- Rather than inspecting source code, the trace-based JIT compiler
observes the behavior of a program as it is executing to identify
- Not everything is JIT'ed. This minimizes the number of potential
optimizations that must be checked, focuses on the most noticeable
optimizations, and avoids tricky counterproductive traps where
"optimized" code runs more slowly than the original.
TraceMonkey generated code
- The tracer records progress through code as it's executed...
- ...and when it sees the same code about to be run the second time,
often due to a jump, it classifies the enclosed area as a loop...
- ...and compiles the bytecode collected by the tracer for this loop...
- ...and executes it the third and subsequent times.
- Larger loops are more efficient for JIT compiling, and these
larger sections of code are collected thanks to the tracer watching the
generated bytecode to locate the loops, rather than naively stopping at
- Code is generated for the types that are seen, making it
inexpensive to generate code for both an `int` and `bignum`, and bail
out from `int` to a `bignum` mid-execution if there's an overflow, thus
using the more-efficient-yet-possibly-incorrect type first, and then
falling back to the less-efficient-but-always-correct type when needed.
- Loop unrolling becomes trivial with trace-based JIT compilation
because you simply keep tracing until you see a jump back to code you've
already seen, and then JIT compile it. True loop unrolling seems
unnecessary on modern hardware.
- Jim showed the assembly code produced from the bytecode from the
Static single assignment (SSA) form
- SSA form describes a program where every variable is assigned to
- Useful because it's possible to create a functionally-equivalent
intermediate representation of code using SSA form where a larger
section of code is identical and can be JIT compiled.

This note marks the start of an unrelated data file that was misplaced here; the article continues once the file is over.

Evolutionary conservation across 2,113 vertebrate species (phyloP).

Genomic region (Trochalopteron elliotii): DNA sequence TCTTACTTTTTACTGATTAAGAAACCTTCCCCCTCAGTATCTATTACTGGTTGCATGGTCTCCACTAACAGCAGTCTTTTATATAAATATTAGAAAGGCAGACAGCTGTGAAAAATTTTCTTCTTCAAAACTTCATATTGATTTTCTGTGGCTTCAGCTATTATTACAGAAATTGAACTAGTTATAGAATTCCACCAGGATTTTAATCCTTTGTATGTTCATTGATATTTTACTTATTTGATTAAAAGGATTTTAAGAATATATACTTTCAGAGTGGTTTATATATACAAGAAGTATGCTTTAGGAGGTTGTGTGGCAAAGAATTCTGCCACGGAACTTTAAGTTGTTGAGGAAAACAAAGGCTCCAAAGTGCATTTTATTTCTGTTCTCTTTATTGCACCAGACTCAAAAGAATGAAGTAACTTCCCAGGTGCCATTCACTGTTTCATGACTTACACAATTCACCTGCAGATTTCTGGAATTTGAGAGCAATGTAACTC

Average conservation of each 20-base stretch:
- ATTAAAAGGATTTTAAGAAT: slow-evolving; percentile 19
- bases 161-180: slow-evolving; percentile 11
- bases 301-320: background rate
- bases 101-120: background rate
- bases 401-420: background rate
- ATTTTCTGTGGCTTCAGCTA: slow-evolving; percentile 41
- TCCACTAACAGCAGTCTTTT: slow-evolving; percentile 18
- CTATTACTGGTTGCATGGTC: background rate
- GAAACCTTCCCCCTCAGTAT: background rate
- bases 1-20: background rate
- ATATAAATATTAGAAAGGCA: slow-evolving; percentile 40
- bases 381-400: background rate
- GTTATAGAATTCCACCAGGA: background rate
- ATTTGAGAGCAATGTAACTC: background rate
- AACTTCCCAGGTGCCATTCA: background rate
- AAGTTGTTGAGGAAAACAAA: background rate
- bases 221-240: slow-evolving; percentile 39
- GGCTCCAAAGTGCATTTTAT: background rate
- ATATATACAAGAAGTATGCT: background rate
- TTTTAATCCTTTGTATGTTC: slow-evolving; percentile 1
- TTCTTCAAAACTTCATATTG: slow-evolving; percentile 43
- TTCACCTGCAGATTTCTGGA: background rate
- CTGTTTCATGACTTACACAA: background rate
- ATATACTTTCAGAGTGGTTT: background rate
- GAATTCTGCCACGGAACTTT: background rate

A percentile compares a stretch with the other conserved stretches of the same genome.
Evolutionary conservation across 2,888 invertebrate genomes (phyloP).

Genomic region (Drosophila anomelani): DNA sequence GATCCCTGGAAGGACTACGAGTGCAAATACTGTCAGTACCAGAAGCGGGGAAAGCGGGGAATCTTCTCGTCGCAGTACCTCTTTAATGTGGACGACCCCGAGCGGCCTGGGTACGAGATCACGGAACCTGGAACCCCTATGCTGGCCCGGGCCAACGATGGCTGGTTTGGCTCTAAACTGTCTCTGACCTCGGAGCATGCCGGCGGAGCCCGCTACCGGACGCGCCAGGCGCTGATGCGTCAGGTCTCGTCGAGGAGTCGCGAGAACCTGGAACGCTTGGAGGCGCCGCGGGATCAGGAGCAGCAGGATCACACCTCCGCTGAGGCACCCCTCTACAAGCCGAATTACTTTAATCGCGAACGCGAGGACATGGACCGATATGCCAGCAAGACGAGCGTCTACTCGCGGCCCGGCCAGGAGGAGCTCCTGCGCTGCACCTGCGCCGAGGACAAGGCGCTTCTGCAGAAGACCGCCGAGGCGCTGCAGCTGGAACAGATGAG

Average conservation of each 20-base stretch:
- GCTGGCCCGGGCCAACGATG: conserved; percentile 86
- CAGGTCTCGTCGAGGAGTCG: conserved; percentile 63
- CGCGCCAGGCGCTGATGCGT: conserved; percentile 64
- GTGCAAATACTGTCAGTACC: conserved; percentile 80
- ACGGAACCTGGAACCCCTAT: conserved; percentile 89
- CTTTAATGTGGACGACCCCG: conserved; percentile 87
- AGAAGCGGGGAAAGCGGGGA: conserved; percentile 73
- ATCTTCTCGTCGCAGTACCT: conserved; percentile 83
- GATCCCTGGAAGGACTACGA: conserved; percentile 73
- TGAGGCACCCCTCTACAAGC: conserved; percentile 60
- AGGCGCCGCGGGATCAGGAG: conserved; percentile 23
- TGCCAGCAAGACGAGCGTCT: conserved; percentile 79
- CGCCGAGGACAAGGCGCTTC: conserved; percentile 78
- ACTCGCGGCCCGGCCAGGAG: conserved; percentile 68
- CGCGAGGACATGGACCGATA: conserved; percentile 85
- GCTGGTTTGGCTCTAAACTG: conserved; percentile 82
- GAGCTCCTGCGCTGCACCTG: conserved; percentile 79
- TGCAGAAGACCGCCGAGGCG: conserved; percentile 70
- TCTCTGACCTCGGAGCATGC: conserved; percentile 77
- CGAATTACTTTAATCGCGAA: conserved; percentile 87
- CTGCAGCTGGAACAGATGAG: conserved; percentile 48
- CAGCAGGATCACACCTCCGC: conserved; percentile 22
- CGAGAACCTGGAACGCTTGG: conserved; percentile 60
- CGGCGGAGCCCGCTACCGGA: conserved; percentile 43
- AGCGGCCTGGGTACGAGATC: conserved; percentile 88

- E.g., assume that if a variable can be assigned by both the `if`
and `then` sides of a conditional, then we could create an intermediate
representation that features two versions of this variable that can be
compiled together more efficiently.
- Implementors of Java Mobile Edition used this technique to create
a fast, efficient JIT that could operate in a fraction of memory
available on a cellphone by reducing the amount of code that needed to
be compiled and stored separately.
- Generating SSA form code takes computation, but thanks to
ingenious algorithms and some extra processor cycles, it's possible to
create significantly faster code as a result.
- Further details on SSA:
Tracing function calls
In-lining functions becomes easy by tracing across boundaries and
thus identifying common blocks.
Tracing virtual function calls
prototype-based delegation. Each object is really just an associative
array (AKA dict, hash). Each method call is really just looking up an
element in the associative array and calling a function assigned to that
named element. If a method isn't found in the object, it asks the
object's prototype for the item.
- As objects are dynamically altered, their "shape" changes in terms
of their internal representation.
- The shape versions are stored in a tree to provide a way to
efficiently add properties to pre-existing shapes.
- Checking the object's shape is vital to identifying the appropriate
- Keep multiple trace paths in a common tree with branches for each
- ...and JIT compile and store optimized code in the branches...
- ...and run native code as loops are identified.